“Akiem has been in a couple of different types of packages before with New Orleans and New England,” said coach John Fox. The Patriots switched from a long-time 3-4 scheme to a 4-3 but “we’re more of a New England-type style. But we’re playing him more at end; he played mostly a nose tackle [in New Orleans]. He’s fit really well for us as far as his physical stature.

"But he does have pass rush ability. It shows a little about his athleticism. So he’s got a combination of both.”

That “combination” has been allowed to flourish at a new level, and the Bears’ plan for Hicks was the foundation of why he wanted to sign in Chicago as a free agent. The Bears do not play their defensive linemen in a clear one-gap, get-upfield-fast scheme tailored to speed players. Nor do they play a classic two-gap, linemen-control-blockers scheme typically built on three massive space-eaters on the defensive line.

They play what one player has called a “gap and a half” system, which requires being stout as well as nimble.

One Hicks rush on Kaepernick featured a deft spin move out of a block, not the norm for 336-pound linemen. He got one sack with a quick slide out of a double-team.

“I’m not freelancing,” Hicks said. “But I’m rushing ‘fast.’ There’s a portion of the defense where you have the [run] responsibility and don’t have the freedom or liberty [to rush]. It’s a great system for me and I love what they’ve let me do.”

Bears In-Foe: Matt Barkley about to get a different type of test

Bears In-Foe: Matt Barkley about to get a different type of test

If the Lions can intercept Drew Brees three times in the Superdome, and keep him without a touchdown pass in his home digs for the first time in seven years, what does that mean for Matt Barkley in his third NFL start, and first on the road?

Teryl Austin's unit held its sixth straight opponent to 20 points or less without its leading tackler, middle linebacker Tahir Whitehead (knee). The reason Whitehead's stepped up is due to the absence of stud linebacker DeAndre Levy, who's practicing, but has yet to play since the opener, due to leg injuries. This on the heels of playing just 17 snaps a year ago. 

It's remarkable what Austin's been able to do with a taped-together defense (sound familiar?) that was rocked by the loss of Ndamukong Suh a year ago (much less Levy's health issues).

[SHOP: Get your Bears gear right here] 

Who's stepped up? Undrafted fire hydrant lineman Kerry Hyder (seven sacks). Devin Taylor (heard of him?) has 4.5 sacks. How about Armonty Bryant (3.0 sacks)? This as Ezekiel Ansah, who came into the season with 30 sacks in 46 NFL games (14.5 last season) has ZERO so far this season. He missed the first meeting with the Bears, which helped in a 17-14 win.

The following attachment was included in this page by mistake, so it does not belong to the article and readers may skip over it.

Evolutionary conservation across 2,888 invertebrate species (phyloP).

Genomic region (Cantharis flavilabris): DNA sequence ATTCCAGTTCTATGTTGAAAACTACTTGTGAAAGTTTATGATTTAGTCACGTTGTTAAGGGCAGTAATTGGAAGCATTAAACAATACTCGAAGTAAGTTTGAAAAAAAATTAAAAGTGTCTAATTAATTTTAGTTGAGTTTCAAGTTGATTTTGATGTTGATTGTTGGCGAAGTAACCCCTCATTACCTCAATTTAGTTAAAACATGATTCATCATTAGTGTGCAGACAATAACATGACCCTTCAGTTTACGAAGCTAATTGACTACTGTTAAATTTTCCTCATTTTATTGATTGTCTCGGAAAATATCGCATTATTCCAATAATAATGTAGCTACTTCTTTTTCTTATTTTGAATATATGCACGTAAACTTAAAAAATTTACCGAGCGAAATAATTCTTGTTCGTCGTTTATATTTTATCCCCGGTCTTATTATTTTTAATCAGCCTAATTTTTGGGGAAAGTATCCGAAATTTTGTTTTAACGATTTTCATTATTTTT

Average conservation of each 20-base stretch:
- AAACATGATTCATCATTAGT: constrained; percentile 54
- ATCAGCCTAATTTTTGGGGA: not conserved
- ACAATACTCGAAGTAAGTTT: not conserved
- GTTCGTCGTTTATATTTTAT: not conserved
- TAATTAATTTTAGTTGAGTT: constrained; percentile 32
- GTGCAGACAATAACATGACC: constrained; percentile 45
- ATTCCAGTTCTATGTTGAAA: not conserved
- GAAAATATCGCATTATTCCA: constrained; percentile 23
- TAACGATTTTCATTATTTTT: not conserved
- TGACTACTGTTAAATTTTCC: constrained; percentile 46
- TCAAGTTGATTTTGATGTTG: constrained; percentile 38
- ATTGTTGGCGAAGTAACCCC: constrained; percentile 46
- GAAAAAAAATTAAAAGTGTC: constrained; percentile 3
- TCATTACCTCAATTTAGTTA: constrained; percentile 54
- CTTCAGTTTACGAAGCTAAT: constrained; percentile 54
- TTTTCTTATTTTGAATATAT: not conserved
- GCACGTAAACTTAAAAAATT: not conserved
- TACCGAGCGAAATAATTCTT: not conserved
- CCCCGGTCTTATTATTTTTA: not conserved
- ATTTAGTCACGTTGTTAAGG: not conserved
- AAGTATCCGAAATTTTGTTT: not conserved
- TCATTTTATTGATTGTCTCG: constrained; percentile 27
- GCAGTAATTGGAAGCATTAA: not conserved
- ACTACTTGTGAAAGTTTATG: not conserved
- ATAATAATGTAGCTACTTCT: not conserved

Haloti Ngata is the linchpin along the line, the 32-year-old rebounding from an injury-plagued 2015. Second-round rookie A'Shawn Robinson and Tyrunn Walker also rotate in effectively.

With their linebacker health woes, they've loaded up on three-safety setups, and will throw in a fourth to serve as undersized help on the second level. Glover Quin and Tavon Wilson are the listed "starters" but Rafael Bush and 6-foot-2 rookie "hitter" Miles Killebrew roll into their packages.

[RELATED: Bears In-Foe: Since last meeting, Lions roar restored]

Opponents tend to stay away from shutdown corner Darius Slay, who approached that status (and four-year, $48 million July payday) last season, and whose late Thanksgiving pick vs. Minnesota set up a game-winning field goal. Nevin Lawson may be "just" 5-foot-9, plays physical and fast on the opposite side, but the Lions may face a dilemma at what to do in their nickel package after Quandre Diggs reportedly suffered a season-ending pectoral injury Sunday in NOLA.

Special teams

Matt Prater kicked the longest field goal in NFL history for John Fox in Denver back in 2013 (64 yards in Mile High altitude), but still consistently connects from distance. He's 5-of-5 from 50-plus this season in going 26-for-29 overall (while missing two extra points).

Andre Roberts handles both kickoff and punt return duties. His 14.6-yard average on the latter leads the league, courtesy of two touchdown returns. The Lions also rank seventh in punt coverage and 10th in kickoff coverage.

Their "Teams" overall? Special.